Change your relationship with time
In the beginning , man got up with the sun and went to sleep with the sun. The passage of time was measured in days or seasons. Time was spent slowly by hunting, farming and sleeping.
Sometime after, with the invention of clocks I suspect, new measures of time took over: hours, minutes and seconds. The passage of time immediately sped up. The longer time between days and seasons was replaced by the shorter time it takes to download an email, to microwave a potato or to clean the house..
Today, our obsession with time and the way we use it may well be killing us. Many people never stop moving and never stop doing, as if the time they have on Earth must be filled to the very last second. Our relationship with time has gone from non-conscious slow natural living in time to an obsessive fast-paced processed life, dominated by time.
But there are many ways to look at time and no-one way is right. Although our upbringing, culture and evolution may have pushed us in one direction, it is still possible to change our vision of and relationship with time… In this post, I propose 4 visions of time-spending.
Imagine a couple preparing for a big dinner party. At 5pm, Jennifer starts to peel potatoes. She stops at 6pm. John, her husband, plays guitar from 5 to 5.30, then peels potatoes for 30 minutes. In terms of potato peeling, Jennifer has been twice as productive.
Productivity is one of the preferred measures of time used in many factory environments, including, in the past, call centres. People judge their time-usage in terms of how much time they spend doing “stuff”. Their “performance” is clocked in and out. The most productive person is the one who “performs” the longest.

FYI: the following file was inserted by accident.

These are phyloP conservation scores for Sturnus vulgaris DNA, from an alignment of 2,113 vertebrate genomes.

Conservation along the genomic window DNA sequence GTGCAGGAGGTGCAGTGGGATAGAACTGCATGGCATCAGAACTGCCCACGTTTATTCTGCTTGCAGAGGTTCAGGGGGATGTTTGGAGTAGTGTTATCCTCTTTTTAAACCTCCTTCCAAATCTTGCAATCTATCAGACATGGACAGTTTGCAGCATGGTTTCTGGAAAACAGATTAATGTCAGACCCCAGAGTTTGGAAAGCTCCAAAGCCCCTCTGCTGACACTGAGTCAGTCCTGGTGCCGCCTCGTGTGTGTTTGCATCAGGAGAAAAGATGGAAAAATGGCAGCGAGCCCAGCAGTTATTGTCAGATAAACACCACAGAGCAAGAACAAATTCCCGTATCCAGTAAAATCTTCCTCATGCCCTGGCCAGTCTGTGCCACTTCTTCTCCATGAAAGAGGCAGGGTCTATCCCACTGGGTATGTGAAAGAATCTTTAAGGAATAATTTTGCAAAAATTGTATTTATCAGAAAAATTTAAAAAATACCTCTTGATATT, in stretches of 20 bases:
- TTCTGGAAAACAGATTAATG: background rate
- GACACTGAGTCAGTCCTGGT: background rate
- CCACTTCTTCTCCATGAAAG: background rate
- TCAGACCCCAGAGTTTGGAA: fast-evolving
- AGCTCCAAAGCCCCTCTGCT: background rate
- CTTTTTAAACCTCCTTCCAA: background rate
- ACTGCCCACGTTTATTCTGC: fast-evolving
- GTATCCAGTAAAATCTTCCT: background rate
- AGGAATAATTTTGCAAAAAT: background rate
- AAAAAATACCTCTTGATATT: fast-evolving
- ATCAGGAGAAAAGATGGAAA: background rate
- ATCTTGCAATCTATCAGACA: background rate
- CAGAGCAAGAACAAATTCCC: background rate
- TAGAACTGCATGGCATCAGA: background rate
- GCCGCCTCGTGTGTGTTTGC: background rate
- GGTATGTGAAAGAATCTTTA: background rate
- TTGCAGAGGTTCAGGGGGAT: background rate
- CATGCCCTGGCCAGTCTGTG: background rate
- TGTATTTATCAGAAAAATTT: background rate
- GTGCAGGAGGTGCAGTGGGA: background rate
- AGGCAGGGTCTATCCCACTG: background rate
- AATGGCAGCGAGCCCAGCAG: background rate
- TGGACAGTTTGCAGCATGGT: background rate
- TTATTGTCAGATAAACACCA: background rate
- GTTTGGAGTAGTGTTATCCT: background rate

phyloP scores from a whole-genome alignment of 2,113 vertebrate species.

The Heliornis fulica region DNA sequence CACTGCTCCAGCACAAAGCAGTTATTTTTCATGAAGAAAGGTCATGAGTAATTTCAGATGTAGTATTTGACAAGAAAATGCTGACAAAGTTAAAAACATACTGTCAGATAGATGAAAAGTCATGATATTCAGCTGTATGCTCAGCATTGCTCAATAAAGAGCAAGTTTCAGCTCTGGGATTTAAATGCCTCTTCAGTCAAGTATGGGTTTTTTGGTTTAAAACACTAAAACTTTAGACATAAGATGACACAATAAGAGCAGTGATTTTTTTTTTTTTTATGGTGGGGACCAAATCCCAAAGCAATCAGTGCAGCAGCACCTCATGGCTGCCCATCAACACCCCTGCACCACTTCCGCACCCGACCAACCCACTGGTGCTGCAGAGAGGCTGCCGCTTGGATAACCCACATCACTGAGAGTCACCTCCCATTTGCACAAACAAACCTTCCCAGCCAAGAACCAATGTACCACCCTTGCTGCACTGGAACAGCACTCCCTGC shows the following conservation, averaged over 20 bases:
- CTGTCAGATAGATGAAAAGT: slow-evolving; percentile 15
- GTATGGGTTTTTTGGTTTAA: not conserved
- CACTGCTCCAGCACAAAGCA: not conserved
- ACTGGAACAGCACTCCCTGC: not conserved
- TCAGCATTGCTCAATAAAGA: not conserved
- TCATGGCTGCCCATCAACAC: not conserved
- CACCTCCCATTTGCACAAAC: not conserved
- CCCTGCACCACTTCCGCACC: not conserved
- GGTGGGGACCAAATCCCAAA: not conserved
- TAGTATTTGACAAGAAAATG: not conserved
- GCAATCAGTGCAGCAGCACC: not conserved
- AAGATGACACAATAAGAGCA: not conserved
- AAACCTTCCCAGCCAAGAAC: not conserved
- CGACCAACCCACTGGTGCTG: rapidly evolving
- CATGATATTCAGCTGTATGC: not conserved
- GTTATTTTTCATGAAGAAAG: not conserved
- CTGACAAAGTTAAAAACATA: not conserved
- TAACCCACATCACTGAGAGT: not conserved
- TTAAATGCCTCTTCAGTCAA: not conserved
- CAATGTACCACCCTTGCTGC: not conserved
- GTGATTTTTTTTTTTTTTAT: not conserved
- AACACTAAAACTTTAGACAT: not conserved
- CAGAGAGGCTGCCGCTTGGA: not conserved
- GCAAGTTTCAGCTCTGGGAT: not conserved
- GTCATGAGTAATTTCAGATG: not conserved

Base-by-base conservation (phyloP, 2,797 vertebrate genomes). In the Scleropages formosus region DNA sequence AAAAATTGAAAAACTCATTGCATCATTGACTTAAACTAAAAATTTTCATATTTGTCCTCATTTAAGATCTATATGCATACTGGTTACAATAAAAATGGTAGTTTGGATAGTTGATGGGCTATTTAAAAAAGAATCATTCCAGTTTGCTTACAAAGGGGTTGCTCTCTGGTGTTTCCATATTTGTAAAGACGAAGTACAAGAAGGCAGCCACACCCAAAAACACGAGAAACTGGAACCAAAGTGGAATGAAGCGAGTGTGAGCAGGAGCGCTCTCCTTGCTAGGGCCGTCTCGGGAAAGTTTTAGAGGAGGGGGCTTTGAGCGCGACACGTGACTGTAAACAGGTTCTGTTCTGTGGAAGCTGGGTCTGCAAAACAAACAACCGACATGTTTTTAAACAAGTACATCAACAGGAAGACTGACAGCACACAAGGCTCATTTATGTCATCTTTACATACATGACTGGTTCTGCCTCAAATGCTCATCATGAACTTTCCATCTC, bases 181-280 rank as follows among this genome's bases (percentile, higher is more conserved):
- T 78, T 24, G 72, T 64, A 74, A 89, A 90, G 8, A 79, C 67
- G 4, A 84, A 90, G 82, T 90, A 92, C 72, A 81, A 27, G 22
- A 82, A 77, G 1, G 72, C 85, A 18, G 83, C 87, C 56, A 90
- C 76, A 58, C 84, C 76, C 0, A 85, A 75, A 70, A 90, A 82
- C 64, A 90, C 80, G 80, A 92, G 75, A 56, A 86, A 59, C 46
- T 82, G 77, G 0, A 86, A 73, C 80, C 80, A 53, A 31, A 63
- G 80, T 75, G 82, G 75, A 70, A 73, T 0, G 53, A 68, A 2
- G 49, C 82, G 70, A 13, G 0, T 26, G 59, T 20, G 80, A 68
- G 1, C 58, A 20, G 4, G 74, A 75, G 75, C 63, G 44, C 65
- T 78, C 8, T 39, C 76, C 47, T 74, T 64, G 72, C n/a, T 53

In my last full-time employment, I knew a very productive girl. She would arrive at 7am and “do stuff” until at least 7pm. She rarely took the time to stop and chat, eat (or breathe) – she just worked, worked, worked. Unfortunately she wasn’t very good at her work, which was in itself not of the greatest importance to the company. But she was productive.
Between 5 and 6pm, Jennifer peeled 40 potatoes. Starting 30 minutes later, but finishing at the same time, John also peeled 40 potatoes. John was twice as efficient as Jennifer.
Many (poor) time-managers focus on being efficient. Its all about getting the most amount of stuff done in the smallest amount of time. Systems and processes are created to better multi-task. We text while we drive (!) and swallow the last mouth-fulls of dinner whilst already clearing away the dishes.
In the fitness world, much time has been spent maintaining the body through efficiency (or speed) based programs (in 30 minutes, do as many bicycle kilometres as you can…) but in recent years this has changed considerably to the concept of minimum effective dose: do the minimum required of the right stuff to get the desired result.
Create quality, in time
John proudly announced to Jennifer that he had peeled as many potatoes in half the time. At dinner time, all the guests sat down to eat the results. Those on Jennifer’s side of the table said nothing about the potatoes, simply enjoying their meal. On John’s side of the table, there was much discussion about the potatoes, from the fact that there were none left to the fact that each potato was so small. In his “efficiency rush”, John had completely ignored any sense of peeling potatoes well. The potato skins were chopped off in 4 exaggerated slices, leaving a small chip-like result.